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Building Piilley Pattern.                        51

reasons which have been previously mentioned, and so, patterns
of the larger kind at least, are made of layers well glued together.
Fig. 63 represents the making of the pattern for the pulley shewn
in Fig. 10. The rim is first built on the face plate of the lathe in
the following manner :—

Pieces of wood of the form shewn at A being sawn to shape,
are truly planed on one side at least, and also at the ends, by the
help of a shooting board B, which is used as a guide; they are
then fitted together to form the first layers of the rim, by glueing
to the face plate, taking care to put a strip of paper between, which
is always done when work is to be afterwards removed.

When dry, this layer is turned to a true plane, and another
superposed in a similar manner, but so as to 'break joint/ and so
on; the whole is lastly turned on the face E, and, being carefully
removed, is reversed, and again turned on the back side. So
much for the rim. The plate of the wheel is next formed, as at c,
by halving one plank over another at right angles, these being
grooved to receive the filling quarters a a ; the plate is next bored
at the centre to receive the boss, and turned on the outside (see D).
A rabbet having been formed in the rim to receive the plate, one
half of the pattern is complete.

Fig. 64 shews the halving for a pulley, of six arms, each batten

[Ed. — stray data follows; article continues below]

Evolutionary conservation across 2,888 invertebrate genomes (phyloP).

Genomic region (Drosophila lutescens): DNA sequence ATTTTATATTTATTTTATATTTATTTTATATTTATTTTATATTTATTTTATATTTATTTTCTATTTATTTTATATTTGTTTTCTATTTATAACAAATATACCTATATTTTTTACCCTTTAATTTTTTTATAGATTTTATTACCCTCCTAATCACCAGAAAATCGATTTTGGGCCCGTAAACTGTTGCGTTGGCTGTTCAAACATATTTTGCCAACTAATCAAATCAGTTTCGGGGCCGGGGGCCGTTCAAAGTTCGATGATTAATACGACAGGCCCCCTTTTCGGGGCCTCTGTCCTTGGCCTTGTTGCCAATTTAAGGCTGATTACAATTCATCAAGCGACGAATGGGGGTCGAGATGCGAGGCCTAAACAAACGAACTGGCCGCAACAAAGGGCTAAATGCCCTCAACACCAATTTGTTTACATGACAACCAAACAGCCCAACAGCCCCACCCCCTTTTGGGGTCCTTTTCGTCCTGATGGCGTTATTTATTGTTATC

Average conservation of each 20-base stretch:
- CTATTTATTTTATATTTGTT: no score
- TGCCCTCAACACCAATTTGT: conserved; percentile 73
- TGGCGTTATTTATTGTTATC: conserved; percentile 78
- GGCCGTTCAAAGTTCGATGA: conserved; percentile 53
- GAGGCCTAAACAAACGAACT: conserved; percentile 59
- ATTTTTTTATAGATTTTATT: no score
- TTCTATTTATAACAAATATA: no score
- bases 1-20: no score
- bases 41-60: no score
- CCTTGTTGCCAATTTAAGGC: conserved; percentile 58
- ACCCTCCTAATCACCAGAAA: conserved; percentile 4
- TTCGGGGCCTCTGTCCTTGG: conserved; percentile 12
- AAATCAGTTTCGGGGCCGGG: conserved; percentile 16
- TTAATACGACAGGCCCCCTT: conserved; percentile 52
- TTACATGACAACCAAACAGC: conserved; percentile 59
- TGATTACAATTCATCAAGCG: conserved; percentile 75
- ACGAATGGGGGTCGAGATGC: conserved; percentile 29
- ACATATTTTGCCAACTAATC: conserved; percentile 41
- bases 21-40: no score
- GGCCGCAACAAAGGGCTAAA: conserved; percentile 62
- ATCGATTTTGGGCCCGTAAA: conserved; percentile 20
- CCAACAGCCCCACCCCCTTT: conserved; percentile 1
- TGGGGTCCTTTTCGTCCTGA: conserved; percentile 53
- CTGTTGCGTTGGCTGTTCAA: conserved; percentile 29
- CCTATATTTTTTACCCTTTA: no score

being cut to a fraction of its depth indicated by the figures; and
Fig. 65 shows the method used for five arms, the boss being re-
quired for fastening purposes. These are for the arms themselves.

The upright ribs, used to strengthen such arms (see Fig. 12),
would be halved on their narrow edges, and the boss filled in by
segments as at E, Fig. 65.

Pipes.—Patterns for small pipes are made out of the solid,
but those of a large size are built up as in Fig. 65a. Polygonal
half discs are placed at either end, and at intervals. Upon these
are carefully fastened with glue (and screws if necessary) the pieces
forming the rim. The two surfaces A and B being made true
planes, the half pipes are glued together with paper between," and,
having dogs driven in at the ends c, are centred in the lathe,
Fig. 59. If flanges are needed the ends would be turned as in
Fig. 66, and the flanges fitted in the manner shewn.

Bent pipes cannot be built in this way,  on account of the